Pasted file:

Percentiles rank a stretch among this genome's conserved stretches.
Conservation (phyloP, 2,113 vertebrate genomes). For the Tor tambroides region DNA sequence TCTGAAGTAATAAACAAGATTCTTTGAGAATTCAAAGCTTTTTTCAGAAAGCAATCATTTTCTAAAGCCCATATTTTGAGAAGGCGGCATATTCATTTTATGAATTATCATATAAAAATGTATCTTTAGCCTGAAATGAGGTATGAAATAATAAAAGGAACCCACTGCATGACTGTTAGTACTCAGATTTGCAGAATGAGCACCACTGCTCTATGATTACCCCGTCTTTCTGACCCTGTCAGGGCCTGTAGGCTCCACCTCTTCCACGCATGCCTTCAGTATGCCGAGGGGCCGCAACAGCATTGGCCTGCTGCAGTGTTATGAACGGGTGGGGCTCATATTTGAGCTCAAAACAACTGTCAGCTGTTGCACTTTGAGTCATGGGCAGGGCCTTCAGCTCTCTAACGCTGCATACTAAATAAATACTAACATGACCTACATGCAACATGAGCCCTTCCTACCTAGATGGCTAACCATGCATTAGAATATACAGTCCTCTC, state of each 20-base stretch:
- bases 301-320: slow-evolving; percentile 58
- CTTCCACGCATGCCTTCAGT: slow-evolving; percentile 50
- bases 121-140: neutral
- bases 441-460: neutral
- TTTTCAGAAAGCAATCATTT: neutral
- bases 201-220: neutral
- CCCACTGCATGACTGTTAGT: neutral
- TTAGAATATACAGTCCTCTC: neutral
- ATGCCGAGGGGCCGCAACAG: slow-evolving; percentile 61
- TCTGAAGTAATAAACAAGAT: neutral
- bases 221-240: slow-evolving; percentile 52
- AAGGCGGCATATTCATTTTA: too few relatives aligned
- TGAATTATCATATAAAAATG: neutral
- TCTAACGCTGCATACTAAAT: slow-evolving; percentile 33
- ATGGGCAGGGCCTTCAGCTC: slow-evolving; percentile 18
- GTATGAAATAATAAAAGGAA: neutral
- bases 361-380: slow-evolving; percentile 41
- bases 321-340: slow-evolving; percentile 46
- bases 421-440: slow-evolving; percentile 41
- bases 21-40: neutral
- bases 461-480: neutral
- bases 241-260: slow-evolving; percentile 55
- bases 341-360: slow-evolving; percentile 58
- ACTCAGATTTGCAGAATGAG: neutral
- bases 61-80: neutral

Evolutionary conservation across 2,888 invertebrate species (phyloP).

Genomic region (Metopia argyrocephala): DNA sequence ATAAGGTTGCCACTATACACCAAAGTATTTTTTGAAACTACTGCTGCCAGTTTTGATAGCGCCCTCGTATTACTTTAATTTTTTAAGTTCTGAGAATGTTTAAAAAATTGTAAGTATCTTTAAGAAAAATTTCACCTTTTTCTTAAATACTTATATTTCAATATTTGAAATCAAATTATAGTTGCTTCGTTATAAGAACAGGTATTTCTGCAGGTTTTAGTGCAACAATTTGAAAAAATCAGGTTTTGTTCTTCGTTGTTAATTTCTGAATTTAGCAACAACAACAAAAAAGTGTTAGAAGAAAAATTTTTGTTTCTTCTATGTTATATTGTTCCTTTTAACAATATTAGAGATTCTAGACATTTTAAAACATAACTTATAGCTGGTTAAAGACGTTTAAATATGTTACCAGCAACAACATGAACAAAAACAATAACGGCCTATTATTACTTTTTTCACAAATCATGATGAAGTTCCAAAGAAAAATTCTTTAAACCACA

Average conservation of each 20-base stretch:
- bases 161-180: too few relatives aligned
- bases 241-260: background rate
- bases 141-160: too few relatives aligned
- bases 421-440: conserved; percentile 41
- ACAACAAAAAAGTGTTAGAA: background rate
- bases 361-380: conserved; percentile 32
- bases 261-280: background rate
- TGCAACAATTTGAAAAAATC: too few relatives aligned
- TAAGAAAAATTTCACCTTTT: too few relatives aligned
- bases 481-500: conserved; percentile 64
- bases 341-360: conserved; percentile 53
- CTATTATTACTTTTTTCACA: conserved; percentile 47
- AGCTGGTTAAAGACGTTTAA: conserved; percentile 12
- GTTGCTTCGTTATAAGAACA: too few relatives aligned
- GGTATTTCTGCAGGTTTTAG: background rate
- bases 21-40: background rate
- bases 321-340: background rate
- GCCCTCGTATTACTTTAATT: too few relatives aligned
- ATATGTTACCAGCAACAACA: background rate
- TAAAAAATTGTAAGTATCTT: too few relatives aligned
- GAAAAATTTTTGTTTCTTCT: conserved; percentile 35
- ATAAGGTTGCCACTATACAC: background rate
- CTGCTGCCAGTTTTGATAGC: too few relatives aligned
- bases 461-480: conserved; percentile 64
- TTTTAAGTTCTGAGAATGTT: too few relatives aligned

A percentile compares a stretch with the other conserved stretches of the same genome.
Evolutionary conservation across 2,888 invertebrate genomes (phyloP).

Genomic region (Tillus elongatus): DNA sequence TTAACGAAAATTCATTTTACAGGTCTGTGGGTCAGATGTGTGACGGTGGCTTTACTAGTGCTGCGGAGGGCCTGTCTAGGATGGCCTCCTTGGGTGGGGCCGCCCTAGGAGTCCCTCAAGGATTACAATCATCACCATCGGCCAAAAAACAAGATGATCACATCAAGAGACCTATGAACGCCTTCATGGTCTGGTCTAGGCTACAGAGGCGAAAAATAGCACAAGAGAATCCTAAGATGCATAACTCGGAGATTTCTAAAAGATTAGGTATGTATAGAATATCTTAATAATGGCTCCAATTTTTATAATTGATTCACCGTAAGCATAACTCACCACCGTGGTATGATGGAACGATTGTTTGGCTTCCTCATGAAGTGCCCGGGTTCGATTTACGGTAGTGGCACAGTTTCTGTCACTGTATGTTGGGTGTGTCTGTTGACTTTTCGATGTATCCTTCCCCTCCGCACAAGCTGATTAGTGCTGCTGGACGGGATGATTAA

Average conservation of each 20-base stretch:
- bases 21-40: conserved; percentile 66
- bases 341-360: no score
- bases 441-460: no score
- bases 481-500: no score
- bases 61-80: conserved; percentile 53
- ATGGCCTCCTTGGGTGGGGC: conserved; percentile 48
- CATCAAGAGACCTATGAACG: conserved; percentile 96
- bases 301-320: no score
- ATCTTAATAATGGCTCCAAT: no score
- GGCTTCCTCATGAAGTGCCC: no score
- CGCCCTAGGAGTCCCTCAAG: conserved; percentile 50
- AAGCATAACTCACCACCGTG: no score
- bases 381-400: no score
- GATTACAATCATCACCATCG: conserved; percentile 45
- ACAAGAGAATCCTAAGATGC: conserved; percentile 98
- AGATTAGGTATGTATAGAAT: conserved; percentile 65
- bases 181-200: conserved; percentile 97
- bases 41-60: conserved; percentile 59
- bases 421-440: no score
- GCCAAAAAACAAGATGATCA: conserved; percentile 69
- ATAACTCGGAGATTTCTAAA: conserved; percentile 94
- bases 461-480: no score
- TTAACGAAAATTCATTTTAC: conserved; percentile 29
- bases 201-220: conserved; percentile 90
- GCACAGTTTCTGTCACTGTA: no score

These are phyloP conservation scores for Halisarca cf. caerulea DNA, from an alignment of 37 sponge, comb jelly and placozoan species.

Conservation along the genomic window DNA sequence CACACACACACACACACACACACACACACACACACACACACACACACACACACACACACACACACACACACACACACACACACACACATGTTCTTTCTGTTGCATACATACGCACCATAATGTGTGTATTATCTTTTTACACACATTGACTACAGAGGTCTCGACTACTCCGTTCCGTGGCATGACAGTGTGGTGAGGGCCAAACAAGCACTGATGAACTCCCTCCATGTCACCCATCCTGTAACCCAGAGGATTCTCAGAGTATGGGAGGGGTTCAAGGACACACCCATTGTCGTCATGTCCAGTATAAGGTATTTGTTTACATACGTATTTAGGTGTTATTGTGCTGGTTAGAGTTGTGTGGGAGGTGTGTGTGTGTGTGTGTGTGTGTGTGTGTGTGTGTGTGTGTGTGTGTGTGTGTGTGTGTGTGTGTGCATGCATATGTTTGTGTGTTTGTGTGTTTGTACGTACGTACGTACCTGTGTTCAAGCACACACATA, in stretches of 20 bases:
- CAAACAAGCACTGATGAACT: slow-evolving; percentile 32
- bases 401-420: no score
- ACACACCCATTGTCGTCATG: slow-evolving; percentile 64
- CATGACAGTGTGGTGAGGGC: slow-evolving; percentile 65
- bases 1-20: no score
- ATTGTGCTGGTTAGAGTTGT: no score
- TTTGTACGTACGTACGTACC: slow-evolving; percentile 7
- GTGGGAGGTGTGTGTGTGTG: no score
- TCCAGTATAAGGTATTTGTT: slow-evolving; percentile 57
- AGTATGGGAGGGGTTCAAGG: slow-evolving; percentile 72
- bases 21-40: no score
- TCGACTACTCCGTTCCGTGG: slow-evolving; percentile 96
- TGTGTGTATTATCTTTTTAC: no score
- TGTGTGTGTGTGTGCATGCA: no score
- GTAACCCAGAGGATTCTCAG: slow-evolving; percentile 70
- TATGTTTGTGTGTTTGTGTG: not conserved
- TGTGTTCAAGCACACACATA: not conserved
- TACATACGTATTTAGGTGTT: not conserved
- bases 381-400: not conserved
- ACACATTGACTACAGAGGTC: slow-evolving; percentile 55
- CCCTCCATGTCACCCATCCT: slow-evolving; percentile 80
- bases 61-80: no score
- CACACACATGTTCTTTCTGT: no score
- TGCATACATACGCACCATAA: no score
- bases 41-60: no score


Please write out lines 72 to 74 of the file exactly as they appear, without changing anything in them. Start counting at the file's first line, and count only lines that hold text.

- bases 381-400: no score
- GATTACAATCATCACCATCG: conserved; percentile 45
- ACAAGAGAATCCTAAGATGC: conserved; percentile 98